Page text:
World Bank Scandal Germany's World Bank Governor Calls for Wolfowitz Resignation

Germany's development minister, Heidemarie Wieczorek-Zeul argues that Paul Wolfowitz should resign from the World Bank. Berlin has distanced itself from the bank president, arguing that he cannot teach developing countries good governance if he is unable to adhere to it himself.

World Bank President Paul Wolfowitz: "Should do the bank a service and take responsibility for his own actions."

World Bank President Paul Wolfowitz: "Should do the bank a service and take responsibility for his own actions."

Germany's development minister, Heidemarie Wieczorek-Zeul, has joined the chorus of politicians calling for World Bank President Paul Wolfowitz to resign over a nepotism scandal that saw him secure a generous raise and job for his girlfriend.

She told the Financial Times Deutschland newspaper that the situation was "no longer acceptable," in an interview published on Monday. "My conclusion is that Wolfowitz should do the bank a service and face the consequences. The sooner, the better."

Wieczorek-Zeul, a Social Democrat, is the minister in Chancellor Angela Merkel's cabinet responsible for World Bank affairs as well as the bank's German governor. Germany, together with the United States, Britain and France, is one of the bank's largest shareholders. According to the newspaper, which did not cite a source, European directors of the World Bank are seeking to make clear to Wolfowitz that there are no solutions to the scandal that involve his future employment there.

In justifying her call for Wolfowitz to step down, Wieczorek-Zeul said the scandal threatened to damage the credibility of the bank's efforts to combat corruption in developing nations. "The incident involving the decision over (Wolfowitz's girlfriend) Ms. Shaha Riza will create doubts about the credibility of Paul Wolfowitz and the credibility of the bank in its promotion of good governance in developing nations," she said. "The shareholders cannot and will not accept that, in the name of the World Bank's integrity."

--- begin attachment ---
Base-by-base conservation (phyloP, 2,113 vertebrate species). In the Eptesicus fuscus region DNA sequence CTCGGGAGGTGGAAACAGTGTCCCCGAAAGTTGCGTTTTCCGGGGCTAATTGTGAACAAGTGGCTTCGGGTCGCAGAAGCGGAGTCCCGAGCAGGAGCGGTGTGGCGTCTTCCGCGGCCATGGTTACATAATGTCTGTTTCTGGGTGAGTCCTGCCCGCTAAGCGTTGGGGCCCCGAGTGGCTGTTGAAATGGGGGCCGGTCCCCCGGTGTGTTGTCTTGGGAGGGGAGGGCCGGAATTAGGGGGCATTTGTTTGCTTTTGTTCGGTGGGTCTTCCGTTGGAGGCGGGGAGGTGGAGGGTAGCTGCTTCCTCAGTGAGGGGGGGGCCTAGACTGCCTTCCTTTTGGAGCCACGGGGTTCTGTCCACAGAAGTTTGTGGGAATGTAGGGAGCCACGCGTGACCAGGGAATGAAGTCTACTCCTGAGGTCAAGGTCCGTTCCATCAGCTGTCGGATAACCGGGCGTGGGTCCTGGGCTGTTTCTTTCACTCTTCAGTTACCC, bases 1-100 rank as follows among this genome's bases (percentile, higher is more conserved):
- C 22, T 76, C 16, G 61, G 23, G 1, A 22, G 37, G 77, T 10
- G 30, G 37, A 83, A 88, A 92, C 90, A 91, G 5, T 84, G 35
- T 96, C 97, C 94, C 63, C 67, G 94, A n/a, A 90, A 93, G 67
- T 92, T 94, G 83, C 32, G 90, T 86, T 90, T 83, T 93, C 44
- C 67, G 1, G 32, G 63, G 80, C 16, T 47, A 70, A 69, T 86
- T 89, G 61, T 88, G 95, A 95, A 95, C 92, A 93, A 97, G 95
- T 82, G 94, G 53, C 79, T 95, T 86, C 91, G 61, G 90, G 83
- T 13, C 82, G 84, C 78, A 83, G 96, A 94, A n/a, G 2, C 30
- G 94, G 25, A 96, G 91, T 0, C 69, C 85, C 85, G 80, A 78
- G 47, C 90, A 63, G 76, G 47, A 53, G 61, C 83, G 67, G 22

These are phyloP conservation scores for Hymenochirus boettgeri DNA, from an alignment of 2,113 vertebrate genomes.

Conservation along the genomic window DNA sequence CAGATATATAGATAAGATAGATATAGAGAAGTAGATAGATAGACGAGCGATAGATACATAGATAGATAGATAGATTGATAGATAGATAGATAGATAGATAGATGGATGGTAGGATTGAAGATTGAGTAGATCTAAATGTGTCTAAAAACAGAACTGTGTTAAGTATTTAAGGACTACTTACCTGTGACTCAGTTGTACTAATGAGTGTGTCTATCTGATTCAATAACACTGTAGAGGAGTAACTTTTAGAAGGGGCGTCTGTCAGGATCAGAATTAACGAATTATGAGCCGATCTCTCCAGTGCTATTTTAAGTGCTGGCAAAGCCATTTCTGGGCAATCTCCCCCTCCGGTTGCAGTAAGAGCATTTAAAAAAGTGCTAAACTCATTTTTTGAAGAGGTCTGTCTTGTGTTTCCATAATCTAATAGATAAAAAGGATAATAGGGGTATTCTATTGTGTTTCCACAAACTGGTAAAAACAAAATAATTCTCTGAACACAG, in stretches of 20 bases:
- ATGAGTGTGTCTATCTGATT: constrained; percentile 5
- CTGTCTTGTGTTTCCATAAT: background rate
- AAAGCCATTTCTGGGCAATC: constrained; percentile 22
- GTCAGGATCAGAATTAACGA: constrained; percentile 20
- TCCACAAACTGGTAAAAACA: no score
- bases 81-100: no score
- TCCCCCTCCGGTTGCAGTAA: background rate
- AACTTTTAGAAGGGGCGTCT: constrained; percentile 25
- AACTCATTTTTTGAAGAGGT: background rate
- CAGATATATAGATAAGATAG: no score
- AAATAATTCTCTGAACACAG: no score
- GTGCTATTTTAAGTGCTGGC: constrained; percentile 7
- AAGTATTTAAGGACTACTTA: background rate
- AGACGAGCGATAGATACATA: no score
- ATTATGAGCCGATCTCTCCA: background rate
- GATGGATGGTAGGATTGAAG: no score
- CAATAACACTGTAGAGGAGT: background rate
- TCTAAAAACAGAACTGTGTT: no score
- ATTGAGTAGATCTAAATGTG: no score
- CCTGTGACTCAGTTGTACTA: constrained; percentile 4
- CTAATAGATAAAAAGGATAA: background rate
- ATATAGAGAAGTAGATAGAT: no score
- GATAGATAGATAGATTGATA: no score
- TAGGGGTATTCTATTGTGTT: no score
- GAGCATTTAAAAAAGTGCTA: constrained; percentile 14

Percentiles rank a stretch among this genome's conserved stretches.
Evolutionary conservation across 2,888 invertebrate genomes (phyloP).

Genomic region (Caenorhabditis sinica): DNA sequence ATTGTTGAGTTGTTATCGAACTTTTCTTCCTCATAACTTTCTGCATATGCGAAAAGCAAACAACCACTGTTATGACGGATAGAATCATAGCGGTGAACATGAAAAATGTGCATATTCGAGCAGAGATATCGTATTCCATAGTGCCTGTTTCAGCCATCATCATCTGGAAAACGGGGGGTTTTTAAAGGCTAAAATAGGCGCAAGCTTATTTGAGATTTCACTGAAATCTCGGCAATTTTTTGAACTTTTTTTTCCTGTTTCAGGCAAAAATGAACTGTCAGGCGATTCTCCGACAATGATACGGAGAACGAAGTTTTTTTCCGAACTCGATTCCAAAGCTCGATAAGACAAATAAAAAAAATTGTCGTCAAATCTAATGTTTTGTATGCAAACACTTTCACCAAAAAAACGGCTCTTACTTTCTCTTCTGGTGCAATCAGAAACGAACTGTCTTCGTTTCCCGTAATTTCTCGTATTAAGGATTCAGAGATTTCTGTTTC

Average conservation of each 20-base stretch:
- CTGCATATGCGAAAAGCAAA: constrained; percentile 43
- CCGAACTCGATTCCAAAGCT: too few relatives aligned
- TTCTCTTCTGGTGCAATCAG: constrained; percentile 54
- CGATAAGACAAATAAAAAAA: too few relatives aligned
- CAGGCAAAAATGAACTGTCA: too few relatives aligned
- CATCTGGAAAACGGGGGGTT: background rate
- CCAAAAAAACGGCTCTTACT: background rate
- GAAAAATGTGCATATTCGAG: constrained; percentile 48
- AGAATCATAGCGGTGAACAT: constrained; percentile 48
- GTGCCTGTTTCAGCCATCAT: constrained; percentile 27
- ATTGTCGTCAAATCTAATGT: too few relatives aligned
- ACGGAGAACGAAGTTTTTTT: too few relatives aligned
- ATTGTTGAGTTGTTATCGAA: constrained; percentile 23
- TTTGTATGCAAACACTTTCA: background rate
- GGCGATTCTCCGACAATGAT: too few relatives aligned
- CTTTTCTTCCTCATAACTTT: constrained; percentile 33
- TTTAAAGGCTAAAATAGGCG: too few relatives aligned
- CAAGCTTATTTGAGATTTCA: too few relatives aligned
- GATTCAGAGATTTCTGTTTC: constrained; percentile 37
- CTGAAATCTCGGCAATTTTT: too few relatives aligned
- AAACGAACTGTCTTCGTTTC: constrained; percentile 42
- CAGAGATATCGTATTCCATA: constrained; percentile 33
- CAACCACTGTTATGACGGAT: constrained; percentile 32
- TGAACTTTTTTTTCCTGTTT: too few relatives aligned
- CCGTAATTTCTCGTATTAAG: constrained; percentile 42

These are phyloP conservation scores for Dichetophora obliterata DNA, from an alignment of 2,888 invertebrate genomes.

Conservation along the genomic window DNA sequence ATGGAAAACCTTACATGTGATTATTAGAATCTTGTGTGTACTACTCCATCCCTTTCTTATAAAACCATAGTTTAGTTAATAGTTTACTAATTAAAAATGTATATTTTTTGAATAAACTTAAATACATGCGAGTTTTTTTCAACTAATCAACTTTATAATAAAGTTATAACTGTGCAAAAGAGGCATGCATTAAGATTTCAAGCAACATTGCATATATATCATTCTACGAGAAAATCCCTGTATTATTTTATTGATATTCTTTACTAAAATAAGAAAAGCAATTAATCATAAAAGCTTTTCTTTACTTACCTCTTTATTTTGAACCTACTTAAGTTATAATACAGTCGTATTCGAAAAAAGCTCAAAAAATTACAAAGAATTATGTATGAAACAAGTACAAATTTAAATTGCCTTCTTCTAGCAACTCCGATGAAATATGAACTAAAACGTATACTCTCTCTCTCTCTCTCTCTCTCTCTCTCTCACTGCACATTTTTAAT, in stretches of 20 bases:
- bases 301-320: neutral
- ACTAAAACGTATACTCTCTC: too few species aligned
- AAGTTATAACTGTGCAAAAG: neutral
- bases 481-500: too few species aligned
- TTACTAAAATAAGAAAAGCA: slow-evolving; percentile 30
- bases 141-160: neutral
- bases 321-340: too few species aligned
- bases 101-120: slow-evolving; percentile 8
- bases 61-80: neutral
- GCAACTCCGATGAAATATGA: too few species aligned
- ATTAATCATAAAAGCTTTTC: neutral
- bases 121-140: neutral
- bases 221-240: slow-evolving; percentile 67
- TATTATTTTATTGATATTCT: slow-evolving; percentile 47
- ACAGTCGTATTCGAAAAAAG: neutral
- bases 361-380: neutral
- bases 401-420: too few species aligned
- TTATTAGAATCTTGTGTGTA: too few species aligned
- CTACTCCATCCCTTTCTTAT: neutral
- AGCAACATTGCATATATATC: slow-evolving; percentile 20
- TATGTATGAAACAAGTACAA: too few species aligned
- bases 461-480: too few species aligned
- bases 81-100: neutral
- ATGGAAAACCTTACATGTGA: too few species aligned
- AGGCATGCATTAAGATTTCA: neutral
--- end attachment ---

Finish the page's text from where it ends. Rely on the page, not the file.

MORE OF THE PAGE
"We are not seeking a confrontation with the United States," she added. "My hope is that the shareholders' concerns will also be understood in the USA. Nor are we questioning the USA's right to name the World Bank president."

Lost trust

Over the weekend, the Financial Times published a letter signed by 42 former top World Bank executives calling for Wolfowitz's resignation. "We believe he can no longer be an effective leader," the letter read. "He has lost the trust and respect of bank staff at all levels, provoked a rift among senior managers, developed tense relations with the board, damaged his own credibility on good governance -- his flagship issue -- and alienated some key shareholders at a time when their support is essential for a successful replenishment of the resources needed to help the poorest countries, especially in Africa."

The only way for Wolfowitz to further the bank's mission, the letter argued, would be for him to "resign."

Documents released just over a week ago showed that Wolfowitz played a direct hand in getting a job for Riza at the US State Department in order to avoid a conflict of interest by having his girlfriend work for the World Bank. Riza remains on the World Bank's payroll, and Wolfowitz secured a significant raise for her before she left to work at the State Department, taking her annual pay from $133,000 (€97,750) per year to $193,590. The revelations led to cries of nepotism and calls around the world for Wolfowitz's resignation.


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